Antonin Scalia, Justice on the Supreme Court, dies at 79
After three decades on the Supreme Court, Antonin Scalia died on Saturday, Feb. 13 at 79 years old. President Ronald Reagan nominated Scalia to the U.S. Supreme Court in 1986.
Scalia passed away in his sleep of natural causes at the Cibolo Creek Ranch, a resort in the Big Bend region where he was staying as a guest. Scalia arrived at the ranch on Friday to attend a private party. When he didn’t appear for breakfast, a person involved with the hotel was sent to his room to then discover Scalia had passed away.
Since Scalia’s death, many wonder who will be taking his place in the Supreme Court — especially since the justices are set to make decisions on Fisher v. University of Texas at Austin, which challenges the university’s affirmative action policy. Plus, the court will be reviewing a case that contests Obama’s immigration policy and another that reexamines the meaning of “one person, one vote,” said former U.S. Rep. Charlie Gonzalez to the San Antonio Express-News, this summer.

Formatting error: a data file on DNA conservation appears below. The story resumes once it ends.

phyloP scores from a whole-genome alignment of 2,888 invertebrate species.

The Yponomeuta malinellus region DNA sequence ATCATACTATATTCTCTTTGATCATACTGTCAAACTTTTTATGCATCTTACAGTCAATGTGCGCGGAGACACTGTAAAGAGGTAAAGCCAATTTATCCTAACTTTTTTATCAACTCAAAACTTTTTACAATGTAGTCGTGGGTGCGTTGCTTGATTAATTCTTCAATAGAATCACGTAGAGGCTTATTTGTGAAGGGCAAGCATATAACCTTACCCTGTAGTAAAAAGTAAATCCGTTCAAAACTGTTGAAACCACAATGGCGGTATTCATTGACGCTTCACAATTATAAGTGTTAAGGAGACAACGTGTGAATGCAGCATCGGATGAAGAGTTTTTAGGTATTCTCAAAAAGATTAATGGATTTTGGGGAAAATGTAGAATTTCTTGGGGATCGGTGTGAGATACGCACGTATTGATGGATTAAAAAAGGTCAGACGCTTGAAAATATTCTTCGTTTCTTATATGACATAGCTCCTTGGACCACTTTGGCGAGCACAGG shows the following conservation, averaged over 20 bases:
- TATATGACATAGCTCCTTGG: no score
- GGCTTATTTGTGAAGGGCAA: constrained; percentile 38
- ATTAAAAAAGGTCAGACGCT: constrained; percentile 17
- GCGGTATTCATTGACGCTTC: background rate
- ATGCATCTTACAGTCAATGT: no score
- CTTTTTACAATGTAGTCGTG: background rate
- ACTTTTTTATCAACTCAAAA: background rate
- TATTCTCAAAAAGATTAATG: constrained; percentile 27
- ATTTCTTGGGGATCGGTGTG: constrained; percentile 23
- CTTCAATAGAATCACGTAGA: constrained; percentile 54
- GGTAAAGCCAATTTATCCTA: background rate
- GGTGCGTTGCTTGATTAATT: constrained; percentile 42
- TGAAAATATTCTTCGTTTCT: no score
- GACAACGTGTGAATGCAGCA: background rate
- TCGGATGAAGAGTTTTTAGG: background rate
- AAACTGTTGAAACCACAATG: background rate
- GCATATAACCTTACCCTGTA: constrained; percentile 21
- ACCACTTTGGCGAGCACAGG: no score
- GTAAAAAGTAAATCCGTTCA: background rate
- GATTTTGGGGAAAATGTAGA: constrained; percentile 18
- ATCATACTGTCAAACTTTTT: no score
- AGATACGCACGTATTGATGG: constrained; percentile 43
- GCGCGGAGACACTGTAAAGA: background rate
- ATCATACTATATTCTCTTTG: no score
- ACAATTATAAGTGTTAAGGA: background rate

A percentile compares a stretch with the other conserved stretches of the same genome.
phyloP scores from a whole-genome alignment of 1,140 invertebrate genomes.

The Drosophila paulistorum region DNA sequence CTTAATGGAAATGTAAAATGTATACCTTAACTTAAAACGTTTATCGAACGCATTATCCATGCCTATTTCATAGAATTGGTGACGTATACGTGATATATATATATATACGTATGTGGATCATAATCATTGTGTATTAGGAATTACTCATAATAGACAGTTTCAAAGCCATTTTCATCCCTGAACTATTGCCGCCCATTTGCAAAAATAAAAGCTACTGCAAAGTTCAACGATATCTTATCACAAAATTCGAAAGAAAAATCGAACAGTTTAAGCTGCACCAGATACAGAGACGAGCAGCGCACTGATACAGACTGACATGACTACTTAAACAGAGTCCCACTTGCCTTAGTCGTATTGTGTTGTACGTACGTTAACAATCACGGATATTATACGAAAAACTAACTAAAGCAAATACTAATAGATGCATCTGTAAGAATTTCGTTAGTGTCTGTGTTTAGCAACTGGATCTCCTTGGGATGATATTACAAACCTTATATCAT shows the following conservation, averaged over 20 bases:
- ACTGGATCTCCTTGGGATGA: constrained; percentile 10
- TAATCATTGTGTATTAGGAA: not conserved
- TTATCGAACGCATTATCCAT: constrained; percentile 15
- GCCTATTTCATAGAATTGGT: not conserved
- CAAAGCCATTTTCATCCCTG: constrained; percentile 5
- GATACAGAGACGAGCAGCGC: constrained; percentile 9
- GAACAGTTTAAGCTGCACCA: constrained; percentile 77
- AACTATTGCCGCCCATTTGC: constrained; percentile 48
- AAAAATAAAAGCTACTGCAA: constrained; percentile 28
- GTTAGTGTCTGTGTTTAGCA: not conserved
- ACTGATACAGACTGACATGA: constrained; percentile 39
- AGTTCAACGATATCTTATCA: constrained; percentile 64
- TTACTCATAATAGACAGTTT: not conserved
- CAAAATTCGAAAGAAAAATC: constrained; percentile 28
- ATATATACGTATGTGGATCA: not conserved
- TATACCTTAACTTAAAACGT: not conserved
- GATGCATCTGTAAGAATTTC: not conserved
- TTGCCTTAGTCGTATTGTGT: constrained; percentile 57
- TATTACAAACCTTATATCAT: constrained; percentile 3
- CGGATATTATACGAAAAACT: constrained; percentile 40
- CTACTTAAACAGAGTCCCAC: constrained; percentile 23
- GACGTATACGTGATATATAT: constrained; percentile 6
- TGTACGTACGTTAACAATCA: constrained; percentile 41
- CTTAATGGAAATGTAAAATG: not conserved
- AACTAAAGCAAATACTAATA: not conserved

The death immediately became an issue during the GOP debate on Feb. 13, where five of the six candidates urged Republicans to block any attempt by the president to get his third nominee on the court. Only Jeb Bush argued that President Obama has every right to nominate a justice during his final year in office.
Obama received news of Scalia’s passing on Feb. 13 and, then, announced his intention to nominate a new justice before his term ends.
Scalia leaves behind his wife, nine children and several grandchildren.